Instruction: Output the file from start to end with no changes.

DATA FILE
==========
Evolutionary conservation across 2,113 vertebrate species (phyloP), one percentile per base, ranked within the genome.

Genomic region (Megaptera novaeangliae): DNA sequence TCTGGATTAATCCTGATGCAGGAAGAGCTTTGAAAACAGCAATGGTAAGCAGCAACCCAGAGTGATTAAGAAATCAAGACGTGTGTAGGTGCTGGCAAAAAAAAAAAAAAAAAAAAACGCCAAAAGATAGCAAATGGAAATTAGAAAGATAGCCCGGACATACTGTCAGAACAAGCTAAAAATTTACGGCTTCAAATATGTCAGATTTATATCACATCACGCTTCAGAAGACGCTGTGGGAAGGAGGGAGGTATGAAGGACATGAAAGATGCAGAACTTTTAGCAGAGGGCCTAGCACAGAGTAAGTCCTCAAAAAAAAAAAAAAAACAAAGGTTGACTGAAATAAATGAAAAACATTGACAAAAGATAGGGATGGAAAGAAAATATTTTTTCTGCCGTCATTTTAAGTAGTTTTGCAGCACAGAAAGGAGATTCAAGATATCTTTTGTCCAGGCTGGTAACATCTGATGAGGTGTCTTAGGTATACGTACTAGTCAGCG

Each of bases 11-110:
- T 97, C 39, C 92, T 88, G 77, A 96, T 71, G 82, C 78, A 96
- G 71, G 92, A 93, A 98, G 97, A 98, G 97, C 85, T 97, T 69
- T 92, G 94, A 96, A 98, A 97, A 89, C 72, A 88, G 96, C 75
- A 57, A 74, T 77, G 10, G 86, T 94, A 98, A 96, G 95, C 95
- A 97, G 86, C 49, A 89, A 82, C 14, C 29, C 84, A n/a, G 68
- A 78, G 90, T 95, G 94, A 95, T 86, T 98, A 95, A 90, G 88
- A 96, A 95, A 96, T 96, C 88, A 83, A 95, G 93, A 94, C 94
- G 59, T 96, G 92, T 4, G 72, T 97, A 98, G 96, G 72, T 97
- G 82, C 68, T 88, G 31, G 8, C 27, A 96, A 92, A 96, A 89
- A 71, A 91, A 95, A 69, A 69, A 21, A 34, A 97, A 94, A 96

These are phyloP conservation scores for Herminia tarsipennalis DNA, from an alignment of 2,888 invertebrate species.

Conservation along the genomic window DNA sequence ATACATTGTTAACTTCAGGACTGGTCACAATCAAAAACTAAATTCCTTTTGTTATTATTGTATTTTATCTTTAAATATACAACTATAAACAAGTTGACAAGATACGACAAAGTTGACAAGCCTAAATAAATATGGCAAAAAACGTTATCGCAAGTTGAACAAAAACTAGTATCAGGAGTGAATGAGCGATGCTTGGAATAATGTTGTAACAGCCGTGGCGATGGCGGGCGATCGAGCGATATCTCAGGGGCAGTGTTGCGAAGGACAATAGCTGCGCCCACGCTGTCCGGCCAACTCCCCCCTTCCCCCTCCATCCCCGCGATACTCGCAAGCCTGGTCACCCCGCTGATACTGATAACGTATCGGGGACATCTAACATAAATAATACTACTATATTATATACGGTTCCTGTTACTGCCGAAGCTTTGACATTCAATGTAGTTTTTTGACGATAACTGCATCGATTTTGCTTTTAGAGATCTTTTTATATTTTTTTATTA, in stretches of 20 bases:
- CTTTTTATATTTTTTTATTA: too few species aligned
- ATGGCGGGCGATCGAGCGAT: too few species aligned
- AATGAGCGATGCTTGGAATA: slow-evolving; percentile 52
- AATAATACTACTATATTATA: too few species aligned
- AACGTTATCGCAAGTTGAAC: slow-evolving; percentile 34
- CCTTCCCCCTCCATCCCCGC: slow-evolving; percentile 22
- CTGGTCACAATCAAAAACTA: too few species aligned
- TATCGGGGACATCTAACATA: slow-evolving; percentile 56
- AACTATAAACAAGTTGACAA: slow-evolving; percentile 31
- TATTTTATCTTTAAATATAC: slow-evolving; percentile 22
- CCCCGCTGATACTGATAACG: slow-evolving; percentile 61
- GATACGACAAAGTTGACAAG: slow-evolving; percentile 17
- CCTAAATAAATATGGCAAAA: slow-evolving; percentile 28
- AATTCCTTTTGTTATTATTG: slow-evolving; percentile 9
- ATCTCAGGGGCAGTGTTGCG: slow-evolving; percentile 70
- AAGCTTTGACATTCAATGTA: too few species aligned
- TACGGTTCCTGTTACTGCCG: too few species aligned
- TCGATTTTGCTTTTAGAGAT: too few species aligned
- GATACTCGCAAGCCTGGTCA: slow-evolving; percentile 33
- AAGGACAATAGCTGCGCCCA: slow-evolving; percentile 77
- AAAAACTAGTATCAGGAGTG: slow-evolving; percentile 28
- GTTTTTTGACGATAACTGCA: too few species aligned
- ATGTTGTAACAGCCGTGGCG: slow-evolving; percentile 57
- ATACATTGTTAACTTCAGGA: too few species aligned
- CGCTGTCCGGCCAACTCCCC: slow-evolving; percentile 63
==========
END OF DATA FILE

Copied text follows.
Evolutionary conservation across 2,113 vertebrate species (phyloP), one percentile per base, ranked within the genome.

Genomic region (Megaptera novaeangliae): DNA sequence TCTGGATTAATCCTGATGCAGGAAGAGCTTTGAAAACAGCAATGGTAAGCAGCAACCCAGAGTGATTAAGAAATCAAGACGTGTGTAGGTGCTGGCAAAAAAAAAAAAAAAAAAAAACGCCAAAAGATAGCAAATGGAAATTAGAAAGATAGCCCGGACATACTGTCAGAACAAGCTAAAAATTTACGGCTTCAAATATGTCAGATTTATATCACATCACGCTTCAGAAGACGCTGTGGGAAGGAGGGAGGTATGAAGGACATGAAAGATGCAGAACTTTTAGCAGAGGGCCTAGCACAGAGTAAGTCCTCAAAAAAAAAAAAAAAACAAAGGTTGACTGAAATAAATGAAAAACATTGACAAAAGATAGGGATGGAAAGAAAATATTTTTTCTGCCGTCATTTTAAGTAGTTTTGCAGCACAGAAAGGAGATTCAAGATATCTTTTGTCCAGGCTGGTAACATCTGATGAGGTGTCTTAGGTATACGTACTAGTCAGCG

Each of bases 11-110:
- T 97, C 39, C 92, T 88, G 77, A 96, T 71, G 82, C 78, A 96
- G 71, G 92, A 93, A 98, G 97, A 98, G 97, C 85, T 97, T 69
- T 92, G 94, A 96, A 98, A 97, A 89, C 72, A 88, G 96, C 75
- A 57, A 74, T 77, G 10, G 86, T 94, A 98, A 96, G 95, C 95
- A 97, G 86, C 49, A 89, A 82, C 14, C 29, C 84, A n/a, G 68
- A 78, G 90, T 95, G 94, A 95, T 86, T 98, A 95, A 90, G 88
- A 96, A 95, A 96, T 96, C 88, A 83, A 95, G 93, A 94, C 94
- G 59, T 96, G 92, T 4, G 72, T 97, A 98, G 96, G 72, T 97
- G 82, C 68, T 88, G 31, G 8, C 27, A 96, A 92, A 96, A 89
- A 71, A 91, A 95, A 69, A 69, A 21, A 34, A 97, A 94, A 96

These are phyloP conservation scores for Herminia tarsipennalis DNA, from an alignment of 2,888 invertebrate species.

Conservation along the genomic window DNA sequence ATACATTGTTAACTTCAGGACTGGTCACAATCAAAAACTAAATTCCTTTTGTTATTATTGTATTTTATCTTTAAATATACAACTATAAACAAGTTGACAAGATACGACAAAGTTGACAAGCCTAAATAAATATGGCAAAAAACGTTATCGCAAGTTGAACAAAAACTAGTATCAGGAGTGAATGAGCGATGCTTGGAATAATGTTGTAACAGCCGTGGCGATGGCGGGCGATCGAGCGATATCTCAGGGGCAGTGTTGCGAAGGACAATAGCTGCGCCCACGCTGTCCGGCCAACTCCCCCCTTCCCCCTCCATCCCCGCGATACTCGCAAGCCTGGTCACCCCGCTGATACTGATAACGTATCGGGGACATCTAACATAAATAATACTACTATATTATATACGGTTCCTGTTACTGCCGAAGCTTTGACATTCAATGTAGTTTTTTGACGATAACTGCATCGATTTTGCTTTTAGAGATCTTTTTATATTTTTTTATTA, in stretches of 20 bases:
- CTTTTTATATTTTTTTATTA: too few species aligned
- ATGGCGGGCGATCGAGCGAT: too few species aligned
- AATGAGCGATGCTTGGAATA: slow-evolving; percentile 52
- AATAATACTACTATATTATA: too few species aligned
- AACGTTATCGCAAGTTGAAC: slow-evolving; percentile 34
- CCTTCCCCCTCCATCCCCGC: slow-evolving; percentile 22
- CTGGTCACAATCAAAAACTA: too few species aligned
- TATCGGGGACATCTAACATA: slow-evolving; percentile 56
- AACTATAAACAAGTTGACAA: slow-evolving; percentile 31
- TATTTTATCTTTAAATATAC: slow-evolving; percentile 22
- CCCCGCTGATACTGATAACG: slow-evolving; percentile 61
- GATACGACAAAGTTGACAAG: slow-evolving; percentile 17
- CCTAAATAAATATGGCAAAA: slow-evolving; percentile 28
- AATTCCTTTTGTTATTATTG: slow-evolving; percentile 9
- ATCTCAGGGGCAGTGTTGCG: slow-evolving; percentile 70
- AAGCTTTGACATTCAATGTA: too few species aligned
- TACGGTTCCTGTTACTGCCG: too few species aligned
- TCGATTTTGCTTTTAGAGAT: too few species aligned
- GATACTCGCAAGCCTGGTCA: slow-evolving; percentile 33
- AAGGACAATAGCTGCGCCCA: slow-evolving; percentile 77
- AAAAACTAGTATCAGGAGTG: slow-evolving; percentile 28
- GTTTTTTGACGATAACTGCA: too few species aligned
- ATGTTGTAACAGCCGTGGCG: slow-evolving; percentile 57
- ATACATTGTTAACTTCAGGA: too few species aligned
- CGCTGTCCGGCCAACTCCCC: slow-evolving; percentile 63